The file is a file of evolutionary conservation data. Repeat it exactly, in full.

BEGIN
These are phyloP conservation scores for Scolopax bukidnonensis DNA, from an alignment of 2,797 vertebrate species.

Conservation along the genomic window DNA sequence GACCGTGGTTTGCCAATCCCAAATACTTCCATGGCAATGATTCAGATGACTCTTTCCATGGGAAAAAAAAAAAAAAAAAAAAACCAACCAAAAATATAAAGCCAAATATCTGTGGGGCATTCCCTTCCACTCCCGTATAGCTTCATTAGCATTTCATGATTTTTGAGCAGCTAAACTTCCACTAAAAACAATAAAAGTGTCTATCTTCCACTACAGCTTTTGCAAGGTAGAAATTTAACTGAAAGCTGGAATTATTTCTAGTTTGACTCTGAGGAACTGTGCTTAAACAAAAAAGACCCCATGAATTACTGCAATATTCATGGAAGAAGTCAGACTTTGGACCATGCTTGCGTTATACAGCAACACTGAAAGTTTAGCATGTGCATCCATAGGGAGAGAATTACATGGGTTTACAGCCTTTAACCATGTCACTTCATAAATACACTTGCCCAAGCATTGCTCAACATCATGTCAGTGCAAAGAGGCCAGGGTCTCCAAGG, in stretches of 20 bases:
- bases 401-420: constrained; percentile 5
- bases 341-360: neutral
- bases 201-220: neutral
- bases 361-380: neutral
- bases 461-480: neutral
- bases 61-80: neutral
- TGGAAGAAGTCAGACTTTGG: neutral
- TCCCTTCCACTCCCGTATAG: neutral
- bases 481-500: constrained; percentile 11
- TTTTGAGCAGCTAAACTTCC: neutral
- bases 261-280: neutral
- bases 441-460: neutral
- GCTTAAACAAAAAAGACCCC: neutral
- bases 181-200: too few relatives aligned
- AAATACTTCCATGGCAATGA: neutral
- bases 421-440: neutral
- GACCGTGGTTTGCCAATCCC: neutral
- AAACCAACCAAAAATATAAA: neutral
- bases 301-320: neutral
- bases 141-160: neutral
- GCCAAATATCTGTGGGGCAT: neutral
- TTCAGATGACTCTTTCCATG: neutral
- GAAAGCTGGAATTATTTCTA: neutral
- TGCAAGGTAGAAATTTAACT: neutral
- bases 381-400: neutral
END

These are phyloP conservation scores for Scolopax bukidnonensis DNA, from an alignment of 2,797 vertebrate species.

Conservation along the genomic window DNA sequence GACCGTGGTTTGCCAATCCCAAATACTTCCATGGCAATGATTCAGATGACTCTTTCCATGGGAAAAAAAAAAAAAAAAAAAAACCAACCAAAAATATAAAGCCAAATATCTGTGGGGCATTCCCTTCCACTCCCGTATAGCTTCATTAGCATTTCATGATTTTTGAGCAGCTAAACTTCCACTAAAAACAATAAAAGTGTCTATCTTCCACTACAGCTTTTGCAAGGTAGAAATTTAACTGAAAGCTGGAATTATTTCTAGTTTGACTCTGAGGAACTGTGCTTAAACAAAAAAGACCCCATGAATTACTGCAATATTCATGGAAGAAGTCAGACTTTGGACCATGCTTGCGTTATACAGCAACACTGAAAGTTTAGCATGTGCATCCATAGGGAGAGAATTACATGGGTTTACAGCCTTTAACCATGTCACTTCATAAATACACTTGCCCAAGCATTGCTCAACATCATGTCAGTGCAAAGAGGCCAGGGTCTCCAAGG, in stretches of 20 bases:
- bases 401-420: constrained; percentile 5
- bases 341-360: neutral
- bases 201-220: neutral
- bases 361-380: neutral
- bases 461-480: neutral
- bases 61-80: neutral
- TGGAAGAAGTCAGACTTTGG: neutral
- TCCCTTCCACTCCCGTATAG: neutral
- bases 481-500: constrained; percentile 11
- TTTTGAGCAGCTAAACTTCC: neutral
- bases 261-280: neutral
- bases 441-460: neutral
- GCTTAAACAAAAAAGACCCC: neutral
- bases 181-200: too few relatives aligned
- AAATACTTCCATGGCAATGA: neutral
- bases 421-440: neutral
- GACCGTGGTTTGCCAATCCC: neutral
- AAACCAACCAAAAATATAAA: neutral
- bases 301-320: neutral
- bases 141-160: neutral
- GCCAAATATCTGTGGGGCAT: neutral
- TTCAGATGACTCTTTCCATG: neutral
- GAAAGCTGGAATTATTTCTA: neutral
- TGCAAGGTAGAAATTTAACT: neutral
- bases 381-400: neutral